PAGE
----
After some quick calculations, she confirms that I am well short on my calorie intake.
“You could have done with something a bit more substantial,” she says.
Dear friends and readers,
Thankyou for your support and sympathy in this difficult time for Katie and I.
As you may already know, New Zealand’s parliament passed historic legislation this evening to legalise same-sex marriage; an act that cultural commentators have warned will irreparably destroy the institution of heterosexual marriage.
Katie and I have been in a loving, fulfilling relationship for seven years now – four of them as a married couple – but as of 11pm NZST we each experienced a sudden loss of interest, attraction and even basic human empathy with regard to one another.
We are therefore separating as of today, with a view to finding new partners of our own respective genders in order to comply with the spirit and letter of the law.
Since such marriages are reportedly intrinsically unsatisfying and inauthentic, my only consolation is that they are also poor environments for raising children due to their ‘party’ lifestyle and copious consumption of hard drugs.
Thankyou again for your kind words and support.
[In case it's not abundantly clear, I'm kidding. Why not go read a serious critique though, courtesy of the Queer Avengers' Beyond Marriage blog.]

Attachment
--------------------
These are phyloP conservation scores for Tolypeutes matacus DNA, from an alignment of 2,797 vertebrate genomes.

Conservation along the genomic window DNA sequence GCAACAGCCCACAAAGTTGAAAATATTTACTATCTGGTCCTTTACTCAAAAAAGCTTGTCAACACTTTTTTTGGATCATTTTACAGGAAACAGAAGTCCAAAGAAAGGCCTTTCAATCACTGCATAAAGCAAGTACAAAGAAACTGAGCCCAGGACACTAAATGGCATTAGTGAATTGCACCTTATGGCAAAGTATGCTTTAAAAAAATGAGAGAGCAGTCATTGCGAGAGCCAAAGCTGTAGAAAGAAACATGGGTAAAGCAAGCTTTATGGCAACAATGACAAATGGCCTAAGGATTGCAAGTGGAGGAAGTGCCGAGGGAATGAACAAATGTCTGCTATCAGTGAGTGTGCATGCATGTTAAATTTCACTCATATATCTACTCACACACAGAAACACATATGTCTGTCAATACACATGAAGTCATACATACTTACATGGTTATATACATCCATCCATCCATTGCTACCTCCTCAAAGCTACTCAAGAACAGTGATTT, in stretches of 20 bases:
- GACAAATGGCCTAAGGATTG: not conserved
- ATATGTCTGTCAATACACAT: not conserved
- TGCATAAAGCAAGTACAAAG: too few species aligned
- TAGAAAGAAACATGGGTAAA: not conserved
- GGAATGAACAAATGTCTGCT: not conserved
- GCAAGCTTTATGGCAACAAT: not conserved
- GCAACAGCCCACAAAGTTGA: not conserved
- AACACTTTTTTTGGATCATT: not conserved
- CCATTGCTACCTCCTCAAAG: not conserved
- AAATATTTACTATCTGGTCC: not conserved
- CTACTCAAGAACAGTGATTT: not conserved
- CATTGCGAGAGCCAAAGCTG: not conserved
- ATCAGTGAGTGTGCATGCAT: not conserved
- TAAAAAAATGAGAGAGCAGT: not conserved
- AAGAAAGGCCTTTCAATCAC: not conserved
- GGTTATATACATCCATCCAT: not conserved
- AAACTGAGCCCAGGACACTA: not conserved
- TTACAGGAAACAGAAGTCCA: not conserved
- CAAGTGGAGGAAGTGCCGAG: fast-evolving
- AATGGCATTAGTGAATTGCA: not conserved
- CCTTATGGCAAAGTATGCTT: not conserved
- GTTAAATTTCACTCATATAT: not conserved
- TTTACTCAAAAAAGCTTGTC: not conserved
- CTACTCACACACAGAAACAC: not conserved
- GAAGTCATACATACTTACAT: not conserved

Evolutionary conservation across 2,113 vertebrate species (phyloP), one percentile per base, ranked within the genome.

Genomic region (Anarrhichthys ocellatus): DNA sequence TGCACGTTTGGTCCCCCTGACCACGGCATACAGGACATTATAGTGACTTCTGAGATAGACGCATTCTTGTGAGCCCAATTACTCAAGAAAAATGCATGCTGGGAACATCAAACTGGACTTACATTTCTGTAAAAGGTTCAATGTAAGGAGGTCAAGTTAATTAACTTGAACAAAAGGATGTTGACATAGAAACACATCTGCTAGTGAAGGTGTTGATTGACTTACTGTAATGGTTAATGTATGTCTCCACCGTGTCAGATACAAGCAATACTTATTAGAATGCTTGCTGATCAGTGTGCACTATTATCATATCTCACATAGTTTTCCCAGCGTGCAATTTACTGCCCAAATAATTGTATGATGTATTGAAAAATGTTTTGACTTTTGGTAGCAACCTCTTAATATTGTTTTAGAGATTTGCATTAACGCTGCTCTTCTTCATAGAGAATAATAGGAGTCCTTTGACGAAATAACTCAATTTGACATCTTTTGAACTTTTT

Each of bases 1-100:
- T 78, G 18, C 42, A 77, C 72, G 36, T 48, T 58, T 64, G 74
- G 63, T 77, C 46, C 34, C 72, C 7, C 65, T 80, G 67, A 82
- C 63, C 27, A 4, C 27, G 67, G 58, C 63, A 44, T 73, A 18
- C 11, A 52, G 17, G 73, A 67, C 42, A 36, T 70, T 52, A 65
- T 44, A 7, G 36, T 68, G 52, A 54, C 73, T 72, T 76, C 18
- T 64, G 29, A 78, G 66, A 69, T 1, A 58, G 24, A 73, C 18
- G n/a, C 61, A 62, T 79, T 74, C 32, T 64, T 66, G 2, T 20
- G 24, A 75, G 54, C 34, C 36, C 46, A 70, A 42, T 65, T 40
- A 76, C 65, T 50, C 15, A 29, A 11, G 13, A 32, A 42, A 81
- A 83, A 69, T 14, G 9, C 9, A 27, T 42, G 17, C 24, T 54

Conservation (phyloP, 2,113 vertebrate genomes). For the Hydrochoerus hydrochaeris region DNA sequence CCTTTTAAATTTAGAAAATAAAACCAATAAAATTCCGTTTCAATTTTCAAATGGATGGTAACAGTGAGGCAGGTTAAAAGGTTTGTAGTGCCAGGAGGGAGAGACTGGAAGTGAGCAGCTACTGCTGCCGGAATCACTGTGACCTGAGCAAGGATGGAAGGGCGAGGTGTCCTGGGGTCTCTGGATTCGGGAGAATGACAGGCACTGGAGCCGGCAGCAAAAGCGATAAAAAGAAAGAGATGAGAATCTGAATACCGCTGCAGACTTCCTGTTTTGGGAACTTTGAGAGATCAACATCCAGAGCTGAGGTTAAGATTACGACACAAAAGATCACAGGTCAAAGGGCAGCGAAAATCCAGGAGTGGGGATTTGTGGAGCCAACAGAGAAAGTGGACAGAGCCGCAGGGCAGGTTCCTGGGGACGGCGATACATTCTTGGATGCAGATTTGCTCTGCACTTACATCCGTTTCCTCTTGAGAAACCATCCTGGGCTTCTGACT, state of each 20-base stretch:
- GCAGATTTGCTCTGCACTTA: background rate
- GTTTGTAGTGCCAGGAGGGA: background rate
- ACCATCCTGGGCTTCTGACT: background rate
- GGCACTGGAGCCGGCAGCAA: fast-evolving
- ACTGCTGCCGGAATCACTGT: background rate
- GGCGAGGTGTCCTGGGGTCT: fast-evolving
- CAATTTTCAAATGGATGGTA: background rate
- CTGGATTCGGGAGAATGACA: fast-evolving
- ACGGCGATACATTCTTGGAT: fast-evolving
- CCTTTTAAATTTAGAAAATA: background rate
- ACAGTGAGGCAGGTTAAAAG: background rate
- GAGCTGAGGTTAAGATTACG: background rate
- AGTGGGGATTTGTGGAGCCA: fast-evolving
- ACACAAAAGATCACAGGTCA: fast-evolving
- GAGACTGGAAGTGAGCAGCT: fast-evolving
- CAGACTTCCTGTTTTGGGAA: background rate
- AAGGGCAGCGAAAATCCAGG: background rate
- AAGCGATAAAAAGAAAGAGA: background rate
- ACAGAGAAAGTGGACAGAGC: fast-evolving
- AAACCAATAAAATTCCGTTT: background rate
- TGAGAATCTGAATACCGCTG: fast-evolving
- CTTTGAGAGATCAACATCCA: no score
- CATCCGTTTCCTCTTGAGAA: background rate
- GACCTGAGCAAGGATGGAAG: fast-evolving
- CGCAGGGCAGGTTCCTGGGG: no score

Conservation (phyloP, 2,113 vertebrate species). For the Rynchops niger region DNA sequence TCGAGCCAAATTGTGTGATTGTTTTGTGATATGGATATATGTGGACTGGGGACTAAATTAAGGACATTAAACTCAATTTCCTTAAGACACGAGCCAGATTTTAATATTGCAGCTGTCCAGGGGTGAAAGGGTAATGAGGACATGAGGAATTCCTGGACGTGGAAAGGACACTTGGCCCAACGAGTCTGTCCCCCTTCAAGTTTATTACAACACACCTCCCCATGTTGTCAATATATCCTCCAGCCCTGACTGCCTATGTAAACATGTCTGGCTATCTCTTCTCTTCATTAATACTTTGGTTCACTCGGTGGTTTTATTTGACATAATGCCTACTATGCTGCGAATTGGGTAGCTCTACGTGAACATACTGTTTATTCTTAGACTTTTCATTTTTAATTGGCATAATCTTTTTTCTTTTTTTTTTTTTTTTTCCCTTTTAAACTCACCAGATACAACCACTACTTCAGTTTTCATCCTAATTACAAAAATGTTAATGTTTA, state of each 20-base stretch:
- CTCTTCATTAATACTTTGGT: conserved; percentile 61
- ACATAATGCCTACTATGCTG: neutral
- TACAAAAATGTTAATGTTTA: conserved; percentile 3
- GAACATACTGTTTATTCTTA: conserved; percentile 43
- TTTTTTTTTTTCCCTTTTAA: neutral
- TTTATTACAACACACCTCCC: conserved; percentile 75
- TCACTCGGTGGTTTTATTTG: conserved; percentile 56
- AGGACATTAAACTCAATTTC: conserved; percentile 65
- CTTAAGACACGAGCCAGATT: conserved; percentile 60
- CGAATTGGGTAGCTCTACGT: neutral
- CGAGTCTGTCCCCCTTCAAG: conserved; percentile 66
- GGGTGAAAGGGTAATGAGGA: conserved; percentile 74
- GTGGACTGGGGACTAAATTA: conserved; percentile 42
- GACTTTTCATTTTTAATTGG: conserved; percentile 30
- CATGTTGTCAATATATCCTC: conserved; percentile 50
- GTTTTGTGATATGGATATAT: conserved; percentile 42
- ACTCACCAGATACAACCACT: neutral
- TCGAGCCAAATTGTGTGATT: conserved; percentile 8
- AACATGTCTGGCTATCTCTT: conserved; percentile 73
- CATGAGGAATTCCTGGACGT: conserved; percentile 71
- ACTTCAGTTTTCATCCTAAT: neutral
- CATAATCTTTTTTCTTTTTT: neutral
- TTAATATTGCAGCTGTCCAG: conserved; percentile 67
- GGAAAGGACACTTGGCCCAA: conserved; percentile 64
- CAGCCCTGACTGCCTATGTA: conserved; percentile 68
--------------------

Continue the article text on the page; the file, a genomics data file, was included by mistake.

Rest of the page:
Some stories enrage you because there shouldn’t have to be anything more to say; no National Debate or serious frowny faces on Question Time. The HIV-positive asylum seeker and her 10-month-old child who starved to death in a Westminster flat last March. The teenager who set himself on fire in a council office in December after they refused to find him a home.
And now there’s 35-year-old homeless man Daniel Gauntlett, who died of hypothermia in Aylesford last week on the porch of an empty bungalow that he could not enter without facing arrest and a criminal record.
You can read the Kent Messenger’s original story by Chris Hunter here — but spreading equally quickly through Twitter, Facebook and the like is the savage fury of Is Mike Weatherley Dead Yet?, an anonymous website launched within days of the report that directly links Gauntlett’s death to the legislation authored by Tory MP Mike Weatherley and passed into law last year that criminalised any act of squatting in a residential property, derelict or not. Read the rest of this entry »
[First published in The Morning Star, 09/02/13]
RBS chief Stephen Hester wore an especially frowny face this week to admit his bank’s role in the biggest scandal since the financial crisis itself.
Years of wholesale manipulation of the Libor rate had put a gloss on an otherwise collapsing economy, lured investors into risky financial products under false pretences and had gone on to fudge the figures of trillions of pounds’ worth of consumer loans and contracts worldwide, with the resulting sleight of hand driving businesses into bankruptcy and families from their homes.
But worst of all, it made them look bad.
“There is no room in RBS or in our industry for that kind of wrongdoing,” he told reporters, adding without a trace of irony that “we won’t be the only bank with these findings of course.”
So what exactly did they do? Read the rest of this entry »
[DISCLAIMER: This post is personal opinion and protected free expression which in no way indicates the views of my employer. TRIGGER WARNING: Racist hate speech quoted below.]
So the latest Blue Labour scheme is apparently to make speaking ill of soldiering a hate crime.